I struggled with this as well. A big turning point for me was dropping entirely the notion of being entitled to anything. In reality, no one owes me anything just because I think I'm smart or because I think I work hard.
On the feeling unaccomplished part, maybe try reading a book like http://www.amazon.com/Mastery-Keys-Success-Long-Term-Fulfill.... It's sort of a "the goal is the journey" book with some practical advice thrown in.
> As a kid I used to hit the video games pretty hard, but at some point I started to realize how fake the achievements felt. I literally can't stomach playing video games anymore. It feels like taking some sort of numbing drug. I have good memories, and I don't even regret most of the weekends I devoted entirely to video games (and the costs associated).
Me too! It sucks sometimes because I want to enjoy playing a game but don't. I've found that I can't play games, like Skyrim, that are just time-based grinds. Instead, I play games for the nostalgia, the story, for creativity elements, or for the competition/skill factor. Sometimes even then I feel uneasy playing games because I feel like I should be doing something more productive.. that's a tough feeling to get over.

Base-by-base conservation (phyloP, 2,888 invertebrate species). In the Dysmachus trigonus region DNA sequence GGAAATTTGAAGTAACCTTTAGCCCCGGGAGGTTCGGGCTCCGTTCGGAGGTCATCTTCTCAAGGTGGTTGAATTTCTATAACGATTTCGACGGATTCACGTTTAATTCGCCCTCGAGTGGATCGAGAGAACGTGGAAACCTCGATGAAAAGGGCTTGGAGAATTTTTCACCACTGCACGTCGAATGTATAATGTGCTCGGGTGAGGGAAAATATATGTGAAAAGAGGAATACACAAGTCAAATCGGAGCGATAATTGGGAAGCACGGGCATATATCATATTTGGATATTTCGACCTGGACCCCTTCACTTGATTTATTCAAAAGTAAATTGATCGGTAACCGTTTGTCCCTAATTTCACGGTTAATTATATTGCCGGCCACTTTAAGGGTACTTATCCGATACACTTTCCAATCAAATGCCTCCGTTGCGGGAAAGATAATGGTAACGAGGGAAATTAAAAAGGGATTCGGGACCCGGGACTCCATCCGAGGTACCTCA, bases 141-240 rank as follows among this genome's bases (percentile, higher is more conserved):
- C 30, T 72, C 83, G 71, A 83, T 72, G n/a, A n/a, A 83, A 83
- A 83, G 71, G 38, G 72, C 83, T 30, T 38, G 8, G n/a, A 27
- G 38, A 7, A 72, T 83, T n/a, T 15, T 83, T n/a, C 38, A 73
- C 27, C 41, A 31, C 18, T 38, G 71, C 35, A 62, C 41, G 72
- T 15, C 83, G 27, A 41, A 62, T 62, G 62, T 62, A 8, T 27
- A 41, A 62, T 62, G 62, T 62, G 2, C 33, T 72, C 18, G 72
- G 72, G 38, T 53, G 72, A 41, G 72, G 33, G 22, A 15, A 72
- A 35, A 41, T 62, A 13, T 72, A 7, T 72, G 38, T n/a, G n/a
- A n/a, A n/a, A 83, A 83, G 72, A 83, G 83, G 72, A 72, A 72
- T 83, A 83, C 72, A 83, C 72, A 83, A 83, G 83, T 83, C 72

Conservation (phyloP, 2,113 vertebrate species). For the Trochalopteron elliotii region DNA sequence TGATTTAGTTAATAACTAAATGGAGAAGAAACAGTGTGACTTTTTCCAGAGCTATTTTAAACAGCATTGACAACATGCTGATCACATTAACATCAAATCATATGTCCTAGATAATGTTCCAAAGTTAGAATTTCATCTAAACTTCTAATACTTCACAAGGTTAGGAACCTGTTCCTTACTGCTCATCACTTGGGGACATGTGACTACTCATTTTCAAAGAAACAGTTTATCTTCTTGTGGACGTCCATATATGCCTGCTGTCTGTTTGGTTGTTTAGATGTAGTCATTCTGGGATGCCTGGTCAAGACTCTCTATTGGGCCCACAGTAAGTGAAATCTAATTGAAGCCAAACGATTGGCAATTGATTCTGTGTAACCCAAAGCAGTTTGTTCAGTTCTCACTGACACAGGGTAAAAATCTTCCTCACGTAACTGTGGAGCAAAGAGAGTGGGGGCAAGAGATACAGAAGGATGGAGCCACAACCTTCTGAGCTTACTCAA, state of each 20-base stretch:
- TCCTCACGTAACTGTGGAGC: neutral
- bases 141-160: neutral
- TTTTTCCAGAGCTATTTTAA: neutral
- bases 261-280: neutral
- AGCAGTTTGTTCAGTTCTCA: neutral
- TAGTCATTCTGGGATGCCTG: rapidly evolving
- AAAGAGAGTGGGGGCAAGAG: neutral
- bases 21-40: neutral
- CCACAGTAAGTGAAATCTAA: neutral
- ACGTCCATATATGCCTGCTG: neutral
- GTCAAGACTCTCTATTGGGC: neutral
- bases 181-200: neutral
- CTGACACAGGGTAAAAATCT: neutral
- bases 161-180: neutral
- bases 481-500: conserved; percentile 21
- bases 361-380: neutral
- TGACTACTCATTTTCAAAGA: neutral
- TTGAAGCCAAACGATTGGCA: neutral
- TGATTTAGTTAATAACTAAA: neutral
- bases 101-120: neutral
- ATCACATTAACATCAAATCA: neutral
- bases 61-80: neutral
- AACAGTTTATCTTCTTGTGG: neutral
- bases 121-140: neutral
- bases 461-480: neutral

> I worked a job last summer teaching kids. I still visit from time to time, and the trend of positive reinforcement and lack of criticism seems to be gaining momentum in our youth. My boss would not let me criticize my own students.
I don't think these things are mutually exclusive. You can certainly criticize and be positive (or at least not negative) about it.
I have a hard time enjoying myself playing games now also.
Could be doing other more productive things and at the end of they day no one cares what you archive in a game.